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Beaches notebook

By SHEILA MULLANE ESTRADA, AMY WIMMER
© St. Petersburg Times,
published November 21, 2001

Committee balks at tall buildings

ST. PETE BEACH -- Buildings might not be so high along Corey Avenue after all.

A citizens' committee urged keeping downtown building heights at 50 feet, rather than the 75-foot height recommended by city planners.

Taller buildings surrounded by more open space are still in the works for "hotel row," as well as Blind Pass Road and Corey Avenue. But more study is needed before a special citizens committee will be willing to sign off on taller buildings in three areas of the city: gulf-front hotels, southern Blind Pass Road and the Corey Avenue business district.

Future of the City Planning Committee members urged city planners to consult with area developers to find out just what kind of development they would like to see in the three areas.

"What we need is information," committee member Nancy Markoe said Nov. 14. "What do they need to build? How many stories?"

City planners have proposed increasing building heights to create a new look for St. Pete Beach and make the downtown area more pedestrian-friendly. Beachfront hotels and condominiums could rise as high as 200 feet if more space were created to open views of the Gulf of Mexico.

Several residents objected to the proposed building height increases, arguing that the city should have a complete master plan before such major changes are considered or approved.

Jim Baillie said he prefers a smaller "village" atmosphere for the city. He also urged the city to encourage downtown residential development that would draw people with "spendable incomes."

"I don't want to look at high-rises. To allow (building heights) over 50 feet would be a huge mistake," Bill Allard said.

Other changes to the city's land development regulations affecting both residential and commercial districts were approved by the committee. These new regulations, which city planners said primarily reorganize and clarify existing rules, will be considered by the City Commission in December.

"We need to modernize our 30-year-old zoning ordinances," said city planner Jerry Speece. "Our ultimate goal is to have all land development regulations combined into a single document. This is the first step."

Speece said the new regulations will make it easier to identify all requirements for particular zoning districts, better define terminology, and "tweak the administrative side," particularly for the handling of site plans and appeals.

One of the new provisions allows the subdivision of townhouse development property. This would mean that townhome owners would own a specific piece of land, rather than an undefined percentage as is the case in condominium developments.

Indian Shores

The town's Hawaiian Luau on Nov. 3 unexpectedly generated about $700 in excess revenue, which the Town Luau Committee and Town Council have agreed to donate to Metropolitan Ministries.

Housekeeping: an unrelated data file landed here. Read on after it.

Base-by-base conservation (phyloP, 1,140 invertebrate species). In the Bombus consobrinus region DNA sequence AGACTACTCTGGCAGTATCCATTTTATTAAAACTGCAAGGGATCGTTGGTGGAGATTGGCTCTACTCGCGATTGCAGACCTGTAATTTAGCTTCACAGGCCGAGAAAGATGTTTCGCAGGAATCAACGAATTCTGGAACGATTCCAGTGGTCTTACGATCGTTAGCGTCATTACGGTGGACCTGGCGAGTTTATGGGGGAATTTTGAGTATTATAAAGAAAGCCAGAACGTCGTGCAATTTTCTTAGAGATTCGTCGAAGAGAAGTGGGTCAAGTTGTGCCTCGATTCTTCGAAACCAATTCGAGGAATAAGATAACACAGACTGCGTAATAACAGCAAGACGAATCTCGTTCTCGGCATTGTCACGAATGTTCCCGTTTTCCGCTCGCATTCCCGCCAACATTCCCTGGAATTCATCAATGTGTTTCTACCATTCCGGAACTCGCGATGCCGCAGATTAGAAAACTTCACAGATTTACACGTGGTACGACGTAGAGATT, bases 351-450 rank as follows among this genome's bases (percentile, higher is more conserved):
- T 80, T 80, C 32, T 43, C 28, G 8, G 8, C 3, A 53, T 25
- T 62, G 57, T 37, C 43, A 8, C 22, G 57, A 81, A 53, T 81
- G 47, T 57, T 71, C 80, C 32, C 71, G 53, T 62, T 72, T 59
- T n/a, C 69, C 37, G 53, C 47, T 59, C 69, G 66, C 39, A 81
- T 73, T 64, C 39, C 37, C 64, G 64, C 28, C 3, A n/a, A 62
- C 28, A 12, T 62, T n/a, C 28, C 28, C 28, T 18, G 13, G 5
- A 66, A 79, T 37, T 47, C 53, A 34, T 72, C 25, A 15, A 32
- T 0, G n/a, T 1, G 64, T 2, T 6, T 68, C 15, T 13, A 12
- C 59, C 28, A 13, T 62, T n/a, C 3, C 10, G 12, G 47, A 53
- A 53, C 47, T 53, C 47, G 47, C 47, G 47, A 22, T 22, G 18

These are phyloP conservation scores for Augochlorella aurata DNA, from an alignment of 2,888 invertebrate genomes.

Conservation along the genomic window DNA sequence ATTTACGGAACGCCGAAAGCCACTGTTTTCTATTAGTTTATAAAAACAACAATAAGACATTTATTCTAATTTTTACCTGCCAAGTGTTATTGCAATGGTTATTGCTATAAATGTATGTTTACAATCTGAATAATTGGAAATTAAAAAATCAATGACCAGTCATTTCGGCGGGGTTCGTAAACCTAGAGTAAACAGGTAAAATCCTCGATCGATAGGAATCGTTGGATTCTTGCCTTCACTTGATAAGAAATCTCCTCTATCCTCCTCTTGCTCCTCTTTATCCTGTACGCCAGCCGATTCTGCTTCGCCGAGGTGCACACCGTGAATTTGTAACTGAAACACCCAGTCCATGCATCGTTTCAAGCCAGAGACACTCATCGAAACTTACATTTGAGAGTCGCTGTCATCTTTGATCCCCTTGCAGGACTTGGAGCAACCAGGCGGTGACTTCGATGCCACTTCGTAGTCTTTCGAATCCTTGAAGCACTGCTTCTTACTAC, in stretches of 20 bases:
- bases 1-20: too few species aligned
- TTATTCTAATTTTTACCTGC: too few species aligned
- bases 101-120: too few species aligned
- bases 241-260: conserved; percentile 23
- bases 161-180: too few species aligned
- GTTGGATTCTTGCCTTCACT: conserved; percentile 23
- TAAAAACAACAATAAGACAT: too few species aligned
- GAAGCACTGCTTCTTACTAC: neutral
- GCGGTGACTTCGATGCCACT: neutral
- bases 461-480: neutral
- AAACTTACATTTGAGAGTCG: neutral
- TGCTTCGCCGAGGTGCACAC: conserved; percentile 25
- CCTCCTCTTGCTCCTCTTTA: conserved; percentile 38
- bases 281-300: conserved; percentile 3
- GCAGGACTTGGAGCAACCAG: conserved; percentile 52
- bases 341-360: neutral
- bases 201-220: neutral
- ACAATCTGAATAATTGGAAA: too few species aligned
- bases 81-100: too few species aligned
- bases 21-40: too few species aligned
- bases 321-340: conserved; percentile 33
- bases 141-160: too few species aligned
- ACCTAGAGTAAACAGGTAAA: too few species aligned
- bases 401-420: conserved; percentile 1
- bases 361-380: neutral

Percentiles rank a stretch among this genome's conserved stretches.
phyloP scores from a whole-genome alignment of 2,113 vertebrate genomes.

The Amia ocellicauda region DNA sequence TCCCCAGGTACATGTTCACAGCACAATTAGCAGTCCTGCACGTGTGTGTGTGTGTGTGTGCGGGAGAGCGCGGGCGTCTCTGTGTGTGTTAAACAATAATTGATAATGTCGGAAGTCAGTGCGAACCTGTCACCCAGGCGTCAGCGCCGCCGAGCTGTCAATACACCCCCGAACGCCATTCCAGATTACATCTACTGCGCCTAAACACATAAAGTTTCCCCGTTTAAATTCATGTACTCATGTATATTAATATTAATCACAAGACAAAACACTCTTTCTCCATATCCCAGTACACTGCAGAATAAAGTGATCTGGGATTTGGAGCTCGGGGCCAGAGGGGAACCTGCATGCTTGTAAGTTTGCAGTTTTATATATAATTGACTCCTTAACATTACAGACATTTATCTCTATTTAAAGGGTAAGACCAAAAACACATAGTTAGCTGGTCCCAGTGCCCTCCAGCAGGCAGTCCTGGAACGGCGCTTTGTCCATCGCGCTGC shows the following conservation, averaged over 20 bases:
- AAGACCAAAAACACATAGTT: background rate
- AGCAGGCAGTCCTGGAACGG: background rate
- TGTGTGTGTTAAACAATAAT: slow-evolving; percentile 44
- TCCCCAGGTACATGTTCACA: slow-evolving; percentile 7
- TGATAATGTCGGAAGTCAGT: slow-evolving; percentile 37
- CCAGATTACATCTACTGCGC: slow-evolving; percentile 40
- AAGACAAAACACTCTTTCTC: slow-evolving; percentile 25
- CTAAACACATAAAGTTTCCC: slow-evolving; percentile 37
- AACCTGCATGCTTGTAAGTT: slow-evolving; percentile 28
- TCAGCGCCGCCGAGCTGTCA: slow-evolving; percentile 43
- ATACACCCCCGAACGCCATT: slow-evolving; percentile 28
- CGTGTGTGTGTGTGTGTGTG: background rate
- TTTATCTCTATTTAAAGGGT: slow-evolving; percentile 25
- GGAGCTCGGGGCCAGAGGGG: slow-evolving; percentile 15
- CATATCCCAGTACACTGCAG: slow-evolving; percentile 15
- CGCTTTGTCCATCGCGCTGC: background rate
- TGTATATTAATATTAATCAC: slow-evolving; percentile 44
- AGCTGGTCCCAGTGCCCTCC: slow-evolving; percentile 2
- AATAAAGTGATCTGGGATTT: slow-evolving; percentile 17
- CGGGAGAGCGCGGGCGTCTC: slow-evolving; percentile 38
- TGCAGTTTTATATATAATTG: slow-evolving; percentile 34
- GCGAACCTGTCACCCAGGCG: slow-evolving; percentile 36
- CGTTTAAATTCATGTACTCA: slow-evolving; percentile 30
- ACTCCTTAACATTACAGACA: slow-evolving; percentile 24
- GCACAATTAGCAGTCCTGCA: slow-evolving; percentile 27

The town did not plan to raise funds for charity. But the extra money was raised because sponsors and organizations that donated time and supplies kept expenses low, and the town decided to sell additional tickets to meet demand.

Vice Mayor Jim Lawrence said the town decided to donate the money to Metropolitan Ministries because so many people have chosen to donate to national organizations helping victims of the terrorist attacks, putting local charities in need.

Gulfport

The city's Public Arts Advisory Committee is seeking proposals from artists for a permanent public art display at the Catherine A. Hickman Theater of Gulfport, 5501 27th Ave. S.

The theme is the "Spirit of Arts in Gulfport." The committee is seeking proposals for the placement of a design for the corner area east of the main entrance to the theater.

Suggested media include ceramic and mosaic tiles appropriate for a seating area. Other materials are welcome. The media must be able to withstand the elements, including but not limited to rain and the heat of the summer sun.

The exterior area is not supervised or enclosed, so durability is essential. The artist must describe how the public art will be placed in this area and what enhancements or furnishings the artist may wish to have in proximity to the artwork.

The budget for the public art display is $4,250. The budget shall provide for a completed piece of art, including all materials, labor and installation.

Each artist must provide six sets of their proposal.

The submission should consist of a one-page typewritten description of the proposed sculptures and a drawing or series of up to four drawings (no larger than 8 by 11 inches).

The written description must specify the proposed size and media. Proposals are due no later than 4:30 p.m. Dec. 3. Proposals can be mailed or dropped off in care of Paula Cohen, city of Gulfport, 2401 53rd St., Gulfport, FL 33707. For questions, call Cohen at 893-1067.

To submit items for the beaches notebook, e-mail wimmer@sptimes.com.

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